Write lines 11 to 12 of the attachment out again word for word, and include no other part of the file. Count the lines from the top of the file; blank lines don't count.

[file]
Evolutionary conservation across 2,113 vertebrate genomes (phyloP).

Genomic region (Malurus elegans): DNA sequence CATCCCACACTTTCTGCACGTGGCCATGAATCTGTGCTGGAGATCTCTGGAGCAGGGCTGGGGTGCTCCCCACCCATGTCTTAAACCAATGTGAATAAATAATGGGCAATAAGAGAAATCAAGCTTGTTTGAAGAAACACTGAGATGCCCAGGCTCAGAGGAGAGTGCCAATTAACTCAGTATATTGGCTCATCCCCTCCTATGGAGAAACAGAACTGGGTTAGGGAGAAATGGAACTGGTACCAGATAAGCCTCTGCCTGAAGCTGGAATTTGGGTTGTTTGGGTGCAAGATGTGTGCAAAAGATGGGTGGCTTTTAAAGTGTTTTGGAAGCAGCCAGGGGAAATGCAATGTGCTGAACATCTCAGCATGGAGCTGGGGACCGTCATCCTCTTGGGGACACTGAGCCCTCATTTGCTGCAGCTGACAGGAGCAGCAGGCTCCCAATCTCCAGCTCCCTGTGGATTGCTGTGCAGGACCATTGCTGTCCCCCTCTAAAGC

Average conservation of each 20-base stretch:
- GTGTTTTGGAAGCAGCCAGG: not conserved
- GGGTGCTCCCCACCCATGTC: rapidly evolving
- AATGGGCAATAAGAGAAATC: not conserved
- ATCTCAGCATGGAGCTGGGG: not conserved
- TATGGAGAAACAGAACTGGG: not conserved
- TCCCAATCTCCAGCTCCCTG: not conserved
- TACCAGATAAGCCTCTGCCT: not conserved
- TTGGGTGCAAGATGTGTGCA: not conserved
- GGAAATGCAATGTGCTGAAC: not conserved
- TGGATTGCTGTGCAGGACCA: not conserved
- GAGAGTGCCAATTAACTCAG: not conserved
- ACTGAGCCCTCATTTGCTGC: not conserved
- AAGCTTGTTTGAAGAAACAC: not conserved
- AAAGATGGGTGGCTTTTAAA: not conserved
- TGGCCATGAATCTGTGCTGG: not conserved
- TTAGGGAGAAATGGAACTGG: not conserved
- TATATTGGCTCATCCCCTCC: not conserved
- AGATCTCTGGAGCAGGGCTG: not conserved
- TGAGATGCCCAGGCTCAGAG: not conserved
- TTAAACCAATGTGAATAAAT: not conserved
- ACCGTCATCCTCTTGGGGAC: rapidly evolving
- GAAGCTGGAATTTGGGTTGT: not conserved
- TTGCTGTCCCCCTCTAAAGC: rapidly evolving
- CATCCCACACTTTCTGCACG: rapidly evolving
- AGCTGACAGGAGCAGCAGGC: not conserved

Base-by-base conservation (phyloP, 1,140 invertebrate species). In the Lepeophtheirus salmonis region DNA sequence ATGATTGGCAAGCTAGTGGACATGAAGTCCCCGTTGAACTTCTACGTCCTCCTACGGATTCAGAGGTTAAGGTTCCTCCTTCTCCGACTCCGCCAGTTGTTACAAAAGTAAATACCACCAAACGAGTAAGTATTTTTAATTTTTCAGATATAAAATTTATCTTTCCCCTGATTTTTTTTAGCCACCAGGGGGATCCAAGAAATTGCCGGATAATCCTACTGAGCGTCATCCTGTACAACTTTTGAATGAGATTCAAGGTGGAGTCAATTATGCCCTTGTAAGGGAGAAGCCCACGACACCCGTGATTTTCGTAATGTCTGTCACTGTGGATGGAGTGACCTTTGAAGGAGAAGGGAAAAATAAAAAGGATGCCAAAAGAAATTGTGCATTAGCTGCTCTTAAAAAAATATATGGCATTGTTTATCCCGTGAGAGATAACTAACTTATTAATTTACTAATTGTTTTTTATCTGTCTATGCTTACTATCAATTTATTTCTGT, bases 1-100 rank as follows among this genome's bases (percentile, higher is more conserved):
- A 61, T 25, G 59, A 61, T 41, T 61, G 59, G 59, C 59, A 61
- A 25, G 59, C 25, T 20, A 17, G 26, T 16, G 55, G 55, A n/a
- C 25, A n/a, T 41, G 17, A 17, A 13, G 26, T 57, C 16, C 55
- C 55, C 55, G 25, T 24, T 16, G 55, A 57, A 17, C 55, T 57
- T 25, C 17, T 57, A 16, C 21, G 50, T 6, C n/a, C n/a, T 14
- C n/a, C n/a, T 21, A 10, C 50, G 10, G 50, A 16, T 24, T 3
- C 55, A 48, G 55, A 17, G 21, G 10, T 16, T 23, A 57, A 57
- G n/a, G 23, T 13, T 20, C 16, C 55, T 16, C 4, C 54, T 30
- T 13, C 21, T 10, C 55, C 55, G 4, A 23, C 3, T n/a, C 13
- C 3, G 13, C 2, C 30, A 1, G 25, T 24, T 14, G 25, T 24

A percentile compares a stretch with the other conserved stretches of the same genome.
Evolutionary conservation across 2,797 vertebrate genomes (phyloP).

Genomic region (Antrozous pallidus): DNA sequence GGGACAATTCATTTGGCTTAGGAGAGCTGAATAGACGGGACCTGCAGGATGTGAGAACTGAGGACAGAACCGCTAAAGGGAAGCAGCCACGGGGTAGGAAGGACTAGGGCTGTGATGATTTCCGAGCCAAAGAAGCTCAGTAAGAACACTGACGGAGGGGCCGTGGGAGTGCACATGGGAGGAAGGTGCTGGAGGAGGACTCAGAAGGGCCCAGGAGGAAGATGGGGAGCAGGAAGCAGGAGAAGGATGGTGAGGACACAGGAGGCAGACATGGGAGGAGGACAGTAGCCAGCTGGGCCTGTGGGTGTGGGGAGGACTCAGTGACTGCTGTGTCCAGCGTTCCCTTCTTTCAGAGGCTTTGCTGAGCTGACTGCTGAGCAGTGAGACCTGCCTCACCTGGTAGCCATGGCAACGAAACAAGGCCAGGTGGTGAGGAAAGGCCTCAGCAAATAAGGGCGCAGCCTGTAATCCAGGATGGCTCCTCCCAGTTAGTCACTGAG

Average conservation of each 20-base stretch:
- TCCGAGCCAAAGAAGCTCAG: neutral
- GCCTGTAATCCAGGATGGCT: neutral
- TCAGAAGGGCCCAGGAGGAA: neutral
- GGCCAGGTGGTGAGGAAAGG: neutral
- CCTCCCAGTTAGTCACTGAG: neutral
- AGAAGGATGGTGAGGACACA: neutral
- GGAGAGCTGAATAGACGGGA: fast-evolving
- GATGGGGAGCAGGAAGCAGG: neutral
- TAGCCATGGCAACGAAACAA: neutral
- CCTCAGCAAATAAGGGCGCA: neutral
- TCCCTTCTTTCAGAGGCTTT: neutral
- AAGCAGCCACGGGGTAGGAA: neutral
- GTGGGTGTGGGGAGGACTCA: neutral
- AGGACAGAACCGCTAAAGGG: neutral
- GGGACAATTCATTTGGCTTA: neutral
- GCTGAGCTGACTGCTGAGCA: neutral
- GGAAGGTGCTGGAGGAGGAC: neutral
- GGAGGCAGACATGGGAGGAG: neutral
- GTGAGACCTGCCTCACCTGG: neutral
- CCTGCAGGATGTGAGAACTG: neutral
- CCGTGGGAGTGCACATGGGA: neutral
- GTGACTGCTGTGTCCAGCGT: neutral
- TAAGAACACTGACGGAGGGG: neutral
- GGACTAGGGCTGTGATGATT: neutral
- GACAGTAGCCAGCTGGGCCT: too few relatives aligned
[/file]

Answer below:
- TTGGGTGCAAGATGTGTGCA: not conserved
- GGAAATGCAATGTGCTGAAC: not conserved